Whilst this season may not have been about wins, the Baby Bombers need to learn how to win at some point.
Losing four games by a total of 22 points leaves a bad taste in a lot of supporter mouths, especially at the hands of rivals such as Hawthorn and Carlton. So when will the Dons learn how to get over the line in the fourth quarter?
In the Dreamtime fixture against the Tigers, they gave up a barrage of goals in the second half of the fourth term, after coming back to lead that fixture. It happened against the Hawks in round one, too. Rutten’s side led by 39 points at half-time but came away empty handed.
However, there is time to become a side with killer instinct in the final quarters of matches, and the good news is that the young guns aren’t shying away from the spotlight.
It hasn’t helped that Rutten’s best side has not been on the park altogether. That’s a constant issue for the Dons; injury has once again dampened the mood at the Hangar.
Young leader Andy McGrath is the latest to join a long-term injury list that has included best-22 players in Dylan Shiel, Jye Caldwell, and Sam Draper for the majority of the season so far. Squad depth has been tested at times, but it has also created opportunity for the likes of Parish and Langford to blossom.
Best and Fairest contenders:
The Crichton Medal night will be full of surges for various players in the opening stanza of the season. Reigning Crichton Medallist Jordan Ridley could very well be leading proceedings in the opening four rounds of the season, but missed Anzac Day through concussion and the count waits for no man.
Since Anzac Day, Darcy Parish may have claim to the maximum 25 votes in every single match. His form has been astounding; not only has he found his role in the engine room, but he has become an All-Australian fancy.
He was coming into the season as a forward flanker that would pinch hit in the middle. Since injuries to Dylan Shiel and Jye Caldwell, he has become the best player in a midfield consisting of two-time Best and Fairest and All-Australian Zach Merrett.
Parish is third in the competition with 377 total disposals, and is rated elite for clearances (eight per game), metres gained (473.9), score involvements (7.8) and inside 50s (5.8). His trophy cabinet is growing with the Anzac Medal and Yiooken Medal, and is astoundingly in the race to add a Brownlow Medal come the end of the year.
The aforementioned Merrett will poll superbly, but expect Parish to be leading all-comers after round 12.
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Who needs to lift?
It’s hard to pinpoint any players that need to lift on the whole, considering the extent to which Essendon has proven critics wrong in the first half of 2021.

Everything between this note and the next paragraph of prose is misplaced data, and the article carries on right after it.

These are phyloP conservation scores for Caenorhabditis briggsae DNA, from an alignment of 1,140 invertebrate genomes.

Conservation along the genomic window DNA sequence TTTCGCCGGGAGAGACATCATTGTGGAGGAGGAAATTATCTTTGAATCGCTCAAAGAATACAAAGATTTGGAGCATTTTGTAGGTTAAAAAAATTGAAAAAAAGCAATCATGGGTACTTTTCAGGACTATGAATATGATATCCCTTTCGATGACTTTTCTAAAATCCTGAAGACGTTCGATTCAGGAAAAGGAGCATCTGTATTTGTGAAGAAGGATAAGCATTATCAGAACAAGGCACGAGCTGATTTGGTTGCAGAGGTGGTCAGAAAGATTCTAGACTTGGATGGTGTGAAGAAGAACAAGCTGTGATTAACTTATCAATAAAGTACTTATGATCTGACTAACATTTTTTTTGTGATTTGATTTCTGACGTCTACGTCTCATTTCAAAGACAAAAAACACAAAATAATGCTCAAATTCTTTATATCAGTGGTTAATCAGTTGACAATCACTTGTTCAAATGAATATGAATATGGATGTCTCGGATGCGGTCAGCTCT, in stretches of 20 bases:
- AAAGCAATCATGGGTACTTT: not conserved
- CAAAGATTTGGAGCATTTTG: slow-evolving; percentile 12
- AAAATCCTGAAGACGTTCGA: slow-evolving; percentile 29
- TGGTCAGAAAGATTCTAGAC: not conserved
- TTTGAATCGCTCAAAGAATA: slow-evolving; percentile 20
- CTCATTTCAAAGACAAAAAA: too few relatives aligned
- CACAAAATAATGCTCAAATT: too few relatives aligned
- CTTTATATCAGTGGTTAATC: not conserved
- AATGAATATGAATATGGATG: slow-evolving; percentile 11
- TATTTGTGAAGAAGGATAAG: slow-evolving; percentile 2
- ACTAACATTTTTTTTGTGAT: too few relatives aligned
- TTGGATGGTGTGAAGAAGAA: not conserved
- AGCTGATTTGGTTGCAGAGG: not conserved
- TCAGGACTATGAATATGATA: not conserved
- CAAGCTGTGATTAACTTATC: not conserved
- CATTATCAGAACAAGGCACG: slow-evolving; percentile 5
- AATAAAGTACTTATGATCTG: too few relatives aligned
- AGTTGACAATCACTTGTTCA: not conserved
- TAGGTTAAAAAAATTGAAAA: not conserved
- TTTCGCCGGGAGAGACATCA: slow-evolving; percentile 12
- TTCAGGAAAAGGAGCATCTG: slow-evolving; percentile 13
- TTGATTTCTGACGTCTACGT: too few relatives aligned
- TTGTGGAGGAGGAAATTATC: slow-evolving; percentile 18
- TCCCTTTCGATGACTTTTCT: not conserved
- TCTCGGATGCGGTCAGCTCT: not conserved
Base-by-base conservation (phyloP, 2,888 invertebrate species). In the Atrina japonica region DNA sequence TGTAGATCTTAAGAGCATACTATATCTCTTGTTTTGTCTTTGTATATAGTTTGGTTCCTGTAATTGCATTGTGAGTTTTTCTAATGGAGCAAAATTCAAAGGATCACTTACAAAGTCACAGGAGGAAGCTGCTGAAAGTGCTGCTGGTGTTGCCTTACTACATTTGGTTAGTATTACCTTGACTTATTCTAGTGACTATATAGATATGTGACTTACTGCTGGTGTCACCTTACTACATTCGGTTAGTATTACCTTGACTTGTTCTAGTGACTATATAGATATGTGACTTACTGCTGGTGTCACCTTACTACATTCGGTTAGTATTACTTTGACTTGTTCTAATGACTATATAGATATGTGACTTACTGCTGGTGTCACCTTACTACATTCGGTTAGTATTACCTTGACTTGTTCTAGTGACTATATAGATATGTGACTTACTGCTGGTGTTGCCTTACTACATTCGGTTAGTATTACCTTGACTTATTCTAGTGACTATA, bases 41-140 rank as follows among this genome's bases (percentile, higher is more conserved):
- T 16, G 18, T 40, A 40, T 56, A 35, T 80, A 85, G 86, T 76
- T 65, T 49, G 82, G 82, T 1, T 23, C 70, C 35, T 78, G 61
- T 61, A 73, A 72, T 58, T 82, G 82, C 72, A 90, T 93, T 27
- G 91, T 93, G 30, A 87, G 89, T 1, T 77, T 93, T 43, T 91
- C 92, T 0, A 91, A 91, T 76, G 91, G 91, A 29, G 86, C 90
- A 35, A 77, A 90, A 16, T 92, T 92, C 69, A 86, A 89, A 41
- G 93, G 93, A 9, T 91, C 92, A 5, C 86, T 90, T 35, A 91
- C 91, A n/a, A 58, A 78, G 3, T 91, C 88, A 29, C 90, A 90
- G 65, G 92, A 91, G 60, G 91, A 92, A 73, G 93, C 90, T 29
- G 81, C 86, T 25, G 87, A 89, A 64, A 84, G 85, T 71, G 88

On the weekend, there were too many passengers but it hasn’t been the case over the year and there are very few who have needed to lift their performance on the whole.
In a contract year, Jake Stringer would have loved to get a clear run at things, but has instead been set back over pre-season and during the year with soft tissue injuries.
At his best, he is a clear-cut match-winner as he proved against the Eagles. His ability to win centre clearances and provide that big body for the smaller midfielders around him is invaluable for the Bombers.
However, he could be adding aerial elements to his game. He is averaging two marks per game, and was taking nearly four per contest in 2018.
If Stringer can get his body right in the second half of 2021 he will set himself up for a good pay-day at Bomberland. But there is still more that he can offer this Essendon outfit when he is at full strength.
Expectations for second half of the season:
More of the same is expected from the Bomber faithful, who have waited over a decade to see a side fully committed to every contest.
The ‘blue collar’ mentality that Rutten spoke about in the pre-season is well and truly at the fore of what Essendon has been able to achieve in 2021.
Finals is not out of the question, but it is unlikely to become a reality as it sits two games off the pace. Having said that, the draw opens up for them with only one interstate fixture scheduled in the second half of the season, and matches against five bottom-six sides in the league to come.
If Essendon continues to expose its crop of youngsters to the top level, and is able to manage bodies and limit injuries, then the season will be a huge success and the club will finally be able to make its way up the ladder in the near future.